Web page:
Tony and Sarah Nasello
According to various online sources, today is National Chiffon Cake Day. Until recently, I had no idea that such a day existed, and I'm still not sure how this confection earned its national day of distinction. But if it means I have an excuse to bake (and eat) cake, then I'll happily wish folks a "Happy National Chiffon Cake Day" all day long.
Pasta Aglio e Olio is one of my favorite recipes to make whenever we are hungry for pasta but short on time. While believed to have originated in Naples, Italy, various versions of pasta Aglio e Olio can be found in every region of Italy, and its natural simplicity makes it a great base recipe for any home cook's repertoire.
FARGO — Every March when I was growing up, my mother would make several loaves of Irish Soda Bread throughout the month, and this is one of my favorite food memories from my childhood. Now that my parents spend their winters in Florida, it's up to me to carry on her tradition.
The official start of spring this year is March 20, and springtime veggies are already arriving at our local grocery stores, including our favorite, asparagus. How can you tell when a vegetable is in season? First, pay attention to what is on sale in the produce departments — you will often find the best prices for a vegetable or fruit when it is at its peak in terms of freshness and abundance.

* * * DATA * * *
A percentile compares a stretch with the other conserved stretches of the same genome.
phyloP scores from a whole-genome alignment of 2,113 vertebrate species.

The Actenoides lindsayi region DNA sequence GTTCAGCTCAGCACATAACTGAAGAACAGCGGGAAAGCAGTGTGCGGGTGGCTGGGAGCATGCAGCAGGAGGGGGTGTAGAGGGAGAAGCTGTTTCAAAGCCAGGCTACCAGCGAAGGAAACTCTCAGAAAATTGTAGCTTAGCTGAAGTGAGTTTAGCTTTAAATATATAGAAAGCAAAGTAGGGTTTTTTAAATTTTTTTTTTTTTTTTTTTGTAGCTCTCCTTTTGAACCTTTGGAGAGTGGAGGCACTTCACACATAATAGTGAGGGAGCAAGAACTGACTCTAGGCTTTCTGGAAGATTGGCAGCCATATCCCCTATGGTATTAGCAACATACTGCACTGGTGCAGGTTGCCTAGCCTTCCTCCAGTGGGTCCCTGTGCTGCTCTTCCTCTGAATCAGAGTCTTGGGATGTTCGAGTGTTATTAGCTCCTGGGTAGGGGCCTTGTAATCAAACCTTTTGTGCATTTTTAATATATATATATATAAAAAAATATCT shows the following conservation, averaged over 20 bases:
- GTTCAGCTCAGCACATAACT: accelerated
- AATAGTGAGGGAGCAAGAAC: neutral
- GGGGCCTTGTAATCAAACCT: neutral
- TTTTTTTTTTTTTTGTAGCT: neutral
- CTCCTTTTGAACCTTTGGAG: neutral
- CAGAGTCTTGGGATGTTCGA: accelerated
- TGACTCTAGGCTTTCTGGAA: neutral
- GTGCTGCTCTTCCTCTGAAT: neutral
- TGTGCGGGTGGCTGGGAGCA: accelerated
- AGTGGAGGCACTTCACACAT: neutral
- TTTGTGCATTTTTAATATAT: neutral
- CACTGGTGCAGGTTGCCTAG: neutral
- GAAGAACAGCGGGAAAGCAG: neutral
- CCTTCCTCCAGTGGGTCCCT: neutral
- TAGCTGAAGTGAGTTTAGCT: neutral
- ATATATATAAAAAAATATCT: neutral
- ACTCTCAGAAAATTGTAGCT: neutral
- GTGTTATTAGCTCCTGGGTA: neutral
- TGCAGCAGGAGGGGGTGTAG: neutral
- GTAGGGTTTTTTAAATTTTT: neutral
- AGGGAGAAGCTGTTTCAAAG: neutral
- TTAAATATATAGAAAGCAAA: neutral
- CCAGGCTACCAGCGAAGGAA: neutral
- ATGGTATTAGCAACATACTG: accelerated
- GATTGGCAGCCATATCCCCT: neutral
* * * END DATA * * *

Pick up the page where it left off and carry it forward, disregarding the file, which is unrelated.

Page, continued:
Today marks the beginning of the season of Lent and, as a Catholic, I welcome this opportunity for reflection, atonement and spiritual growth. In my childhood I viewed this season only through the lens of sacrifice, a somber time where we were expected to give up something we loved for the 46 days of Lent, in addition to not eating meat on Fridays.
FARGO — I didn't understand biscotti when Tony first introduced me to it years ago. This strange-looking, dry, oblong Italian cookie had nothing in common with the chocolate chip or peanut butter cookies I knew. But once I'd had my first taste of biscotti, I kept coming back for more. This popular cookie can be traced back to the days of the early Romans, who valued it for its hard texture and long shelf life which made it well suited for long journeys.
Pork tenderloin is typically my go-to protein whenever I need a quick and easy dinner. This extra-lean cut of meat is full of flavor, super versatile and as lean as a skinless chicken breast. It's even easier to work with, too, because several servings can be gleaned from one tenderloin. Last week, I had an evening event to attend, so I needed a dinner plan that could be executed, from start to finish, within a 90-minute window.